Not every move that unlocks at a high level is going to be good for your specific build or situation, so be careful when learning moves. Pay attention to their attack and accuracy values, as well as other effects they can have.
Also important: while it’s tempting to focus on offence, don’t sleep on the moves that have defensive properties. Moves that can guard you from attack, buff you or debuff your enemy are deceptively powerful, even if they don’t dish out damage – use them.
Be a kindly Pokemon Trainer with Refresh, Beans and Malasada
As well as all their battle stats Pokemon have three other key statistics behind-the-scenes that are easy to forget about: Affection, Fullness and Enjoyment.
These stats have a fairly significant impact on the single-player mode of Pokemon Sun & Moon – Pokemon who are more affectionate to you will actually be able to do things like endure killing blows more easily in battle, and certain Pokemon only evolve if they’re happy.
Don’t neglect these features! Pokemon that become a staple of your team should be spoilt. Use the Pokemon Refresh option on the menu to play with and groom them, plus feed them Poke Beans or Malasada, the latter of which is always available from dedicated cafes in each town in Alola.
Want some rare Pokemon? Use the QR Code Scanner
Once it unlocks a little way into the game, the QR Code Scanner button on the second page of your main menu in-game is actually deceptively useful – it’ll let you catch rare Pokemon.
Each QR code you scan (and this can be any code from anywhere) will offer you Pokedex data on where in the world of Alola you can catch a certain Pokemon. This is pretty useful in itself, but the twist is that this system can also be used to catch Pokemon that otherwise aren’t naturally found in Alola.
We’ve got an entire page dedicated to some QR codes to scan, so be sure to check that out.
Every ten codes you scan you’ll be able to do a full island scan – doing this spawns a rare Pokemon for one hour only for you to try to catch. You only get ten scans a day, so be sure to do them and catch some rare classics from other Pokemon regions.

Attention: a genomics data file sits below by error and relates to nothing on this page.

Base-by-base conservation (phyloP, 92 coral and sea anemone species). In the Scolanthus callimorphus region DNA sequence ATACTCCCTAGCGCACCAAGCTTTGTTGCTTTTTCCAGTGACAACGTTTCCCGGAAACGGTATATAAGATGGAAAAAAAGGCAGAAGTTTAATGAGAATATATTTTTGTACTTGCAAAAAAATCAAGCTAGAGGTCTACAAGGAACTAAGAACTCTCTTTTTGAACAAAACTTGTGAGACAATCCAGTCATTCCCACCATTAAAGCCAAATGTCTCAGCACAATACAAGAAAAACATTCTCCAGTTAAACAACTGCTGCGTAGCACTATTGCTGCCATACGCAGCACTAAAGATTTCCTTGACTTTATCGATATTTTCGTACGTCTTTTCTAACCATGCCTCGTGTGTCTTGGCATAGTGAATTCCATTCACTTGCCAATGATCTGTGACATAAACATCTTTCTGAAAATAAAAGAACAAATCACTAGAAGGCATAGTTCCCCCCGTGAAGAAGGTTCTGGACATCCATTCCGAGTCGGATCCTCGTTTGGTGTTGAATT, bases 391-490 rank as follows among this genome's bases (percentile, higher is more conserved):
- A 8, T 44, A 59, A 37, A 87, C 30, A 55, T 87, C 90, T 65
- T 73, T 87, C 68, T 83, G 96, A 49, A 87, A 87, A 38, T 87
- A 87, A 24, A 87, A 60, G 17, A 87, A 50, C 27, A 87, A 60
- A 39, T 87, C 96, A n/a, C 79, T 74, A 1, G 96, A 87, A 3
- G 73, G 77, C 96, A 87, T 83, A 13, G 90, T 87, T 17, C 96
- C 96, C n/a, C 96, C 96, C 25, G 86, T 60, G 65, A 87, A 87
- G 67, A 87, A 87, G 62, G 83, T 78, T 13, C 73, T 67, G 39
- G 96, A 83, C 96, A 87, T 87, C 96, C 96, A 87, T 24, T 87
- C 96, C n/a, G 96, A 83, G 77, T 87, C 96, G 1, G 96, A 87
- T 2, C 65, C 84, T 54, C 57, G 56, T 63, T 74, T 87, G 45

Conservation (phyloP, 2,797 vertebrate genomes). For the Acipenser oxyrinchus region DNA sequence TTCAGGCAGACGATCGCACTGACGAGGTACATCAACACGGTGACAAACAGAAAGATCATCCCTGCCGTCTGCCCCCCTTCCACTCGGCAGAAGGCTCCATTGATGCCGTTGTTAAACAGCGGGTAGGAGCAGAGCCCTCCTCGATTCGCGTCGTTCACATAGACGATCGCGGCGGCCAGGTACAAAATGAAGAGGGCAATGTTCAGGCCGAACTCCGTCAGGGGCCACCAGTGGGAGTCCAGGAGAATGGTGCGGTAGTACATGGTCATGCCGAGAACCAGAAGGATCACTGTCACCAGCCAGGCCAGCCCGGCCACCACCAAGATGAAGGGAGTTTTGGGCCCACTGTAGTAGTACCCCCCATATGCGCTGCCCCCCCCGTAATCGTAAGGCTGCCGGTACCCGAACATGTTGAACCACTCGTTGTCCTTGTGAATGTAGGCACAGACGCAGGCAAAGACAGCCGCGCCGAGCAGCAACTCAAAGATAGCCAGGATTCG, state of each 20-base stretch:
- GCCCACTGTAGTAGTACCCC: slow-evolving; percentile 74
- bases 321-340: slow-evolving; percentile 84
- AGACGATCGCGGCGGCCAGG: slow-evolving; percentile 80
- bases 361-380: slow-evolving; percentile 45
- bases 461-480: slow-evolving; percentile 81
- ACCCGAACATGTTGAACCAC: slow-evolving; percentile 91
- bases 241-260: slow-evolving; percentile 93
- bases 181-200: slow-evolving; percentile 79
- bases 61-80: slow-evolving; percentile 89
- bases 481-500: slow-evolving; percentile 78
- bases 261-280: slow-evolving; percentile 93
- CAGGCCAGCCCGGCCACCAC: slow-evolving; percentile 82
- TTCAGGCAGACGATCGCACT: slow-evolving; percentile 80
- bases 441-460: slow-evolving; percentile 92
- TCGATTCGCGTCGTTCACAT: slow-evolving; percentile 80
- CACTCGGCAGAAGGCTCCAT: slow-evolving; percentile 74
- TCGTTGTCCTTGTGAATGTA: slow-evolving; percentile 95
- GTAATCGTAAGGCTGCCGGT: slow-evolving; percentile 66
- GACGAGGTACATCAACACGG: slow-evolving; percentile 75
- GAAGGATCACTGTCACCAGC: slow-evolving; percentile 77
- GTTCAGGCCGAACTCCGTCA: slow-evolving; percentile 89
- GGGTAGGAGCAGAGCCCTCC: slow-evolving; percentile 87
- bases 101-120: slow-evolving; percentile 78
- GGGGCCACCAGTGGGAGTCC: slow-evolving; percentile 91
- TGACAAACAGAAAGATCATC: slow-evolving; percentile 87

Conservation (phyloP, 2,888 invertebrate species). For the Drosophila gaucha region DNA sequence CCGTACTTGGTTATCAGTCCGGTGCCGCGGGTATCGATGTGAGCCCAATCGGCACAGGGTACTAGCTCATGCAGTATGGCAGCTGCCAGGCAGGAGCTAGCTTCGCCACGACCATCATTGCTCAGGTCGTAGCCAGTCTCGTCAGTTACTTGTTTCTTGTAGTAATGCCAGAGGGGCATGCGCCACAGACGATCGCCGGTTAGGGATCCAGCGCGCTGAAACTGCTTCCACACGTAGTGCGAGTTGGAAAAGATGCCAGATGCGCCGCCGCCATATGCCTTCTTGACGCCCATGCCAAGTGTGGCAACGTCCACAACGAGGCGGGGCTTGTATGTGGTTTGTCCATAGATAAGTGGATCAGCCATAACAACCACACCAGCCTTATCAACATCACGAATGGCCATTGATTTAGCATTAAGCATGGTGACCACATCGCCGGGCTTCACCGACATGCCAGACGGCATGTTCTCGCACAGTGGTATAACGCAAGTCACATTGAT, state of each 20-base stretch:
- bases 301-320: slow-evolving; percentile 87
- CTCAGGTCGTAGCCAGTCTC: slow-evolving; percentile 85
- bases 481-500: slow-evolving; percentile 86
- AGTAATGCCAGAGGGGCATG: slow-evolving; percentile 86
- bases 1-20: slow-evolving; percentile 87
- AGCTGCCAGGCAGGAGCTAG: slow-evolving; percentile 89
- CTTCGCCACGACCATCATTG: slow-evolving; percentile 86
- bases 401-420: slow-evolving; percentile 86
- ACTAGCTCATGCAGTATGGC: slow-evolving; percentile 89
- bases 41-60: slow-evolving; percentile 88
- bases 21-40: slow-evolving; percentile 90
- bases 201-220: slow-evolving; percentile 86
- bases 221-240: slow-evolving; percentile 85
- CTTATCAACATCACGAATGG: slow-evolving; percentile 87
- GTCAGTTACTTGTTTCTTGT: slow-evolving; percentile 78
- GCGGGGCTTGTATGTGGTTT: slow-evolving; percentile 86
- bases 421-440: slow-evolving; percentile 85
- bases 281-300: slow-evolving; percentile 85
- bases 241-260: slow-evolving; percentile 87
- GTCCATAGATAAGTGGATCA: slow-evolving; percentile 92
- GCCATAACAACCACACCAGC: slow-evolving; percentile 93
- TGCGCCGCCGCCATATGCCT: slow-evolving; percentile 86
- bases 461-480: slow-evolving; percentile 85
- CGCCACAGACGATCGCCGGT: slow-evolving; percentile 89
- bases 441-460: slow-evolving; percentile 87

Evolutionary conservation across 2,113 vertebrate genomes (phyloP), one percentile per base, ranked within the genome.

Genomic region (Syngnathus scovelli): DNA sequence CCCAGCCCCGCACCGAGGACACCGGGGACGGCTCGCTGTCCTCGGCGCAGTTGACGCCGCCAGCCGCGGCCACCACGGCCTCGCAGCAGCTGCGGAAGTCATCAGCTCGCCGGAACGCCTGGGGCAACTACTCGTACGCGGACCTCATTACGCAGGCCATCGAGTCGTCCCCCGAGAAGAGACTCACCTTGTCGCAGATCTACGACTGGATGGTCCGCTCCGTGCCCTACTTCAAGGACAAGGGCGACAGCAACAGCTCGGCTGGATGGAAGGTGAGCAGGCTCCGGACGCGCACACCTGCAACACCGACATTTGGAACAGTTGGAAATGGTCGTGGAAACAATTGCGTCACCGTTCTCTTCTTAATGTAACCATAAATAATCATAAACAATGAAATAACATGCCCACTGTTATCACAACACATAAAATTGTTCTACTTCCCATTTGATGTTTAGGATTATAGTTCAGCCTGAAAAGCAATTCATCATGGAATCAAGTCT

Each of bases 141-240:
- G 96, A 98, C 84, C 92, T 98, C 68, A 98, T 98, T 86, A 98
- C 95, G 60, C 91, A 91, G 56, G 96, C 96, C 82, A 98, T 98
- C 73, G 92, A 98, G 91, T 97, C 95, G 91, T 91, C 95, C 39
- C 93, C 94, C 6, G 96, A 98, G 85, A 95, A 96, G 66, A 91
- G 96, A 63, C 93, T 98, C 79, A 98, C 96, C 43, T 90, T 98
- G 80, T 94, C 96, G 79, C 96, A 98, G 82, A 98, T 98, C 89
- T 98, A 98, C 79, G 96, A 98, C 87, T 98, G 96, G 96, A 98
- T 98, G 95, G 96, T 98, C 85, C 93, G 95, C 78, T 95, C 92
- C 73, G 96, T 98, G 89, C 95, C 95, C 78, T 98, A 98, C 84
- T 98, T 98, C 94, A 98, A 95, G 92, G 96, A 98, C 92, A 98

Don’t ignore the Festival Plaza – spend some time there
The Festival Plaza button is one of those options that’s easy to miss. By the time the game opens it up for you, you’re already invested in your island challenge journey and might be loath to interrupt it for some multiplayer shenanigans. You should, however.
The Festival Plaza isn’t all multiplayer for a start – there’s online activity you don’t need local players to do and even some stuff you can do all on your own. Hanging out and playing in the plaza rewards you Festival Coins that can be traded for items that’ll help you in your main quest. There’s even a lottery to enter.
Use the Festival Plaza and return every now and then for a breather from your quest – it’ll be worth it even if you’re not planning to get too deep into multiplayer.
Do some backtracking and explore often – you’ll be rewarded
If you’re not careful it’d be very easy indeed to mistake Pokemon Sun & Moon as a linear experience. Perhaps in order to remain as family-friendly as possible the game is very good about making sure you know exactly where to go next, with the game even dropping a handy objective marker on the map on the second screen now.
You should explore, however. There’s hidden stuff and optional areas absolutely everywhere in this game, and many of these areas contain new trainers to fight to help you level up and new Pokemon to catch that you can use to diversify your team. It’s vital stuff.
Often optional areas will be gated off from you when you first pass them because there’ll be some object you can’t yet get past. A rock you can’t smash, a boulder you can’t push, water you can’t swim over. As you progress through the game you’ll get your hands on more Ride Pager Pokemon rides, and when you do these are what will let you get into these optional areas going right back to the very first area of the games. Don’t be afraid to explore, and doubly so don’t be afraid to backtrack!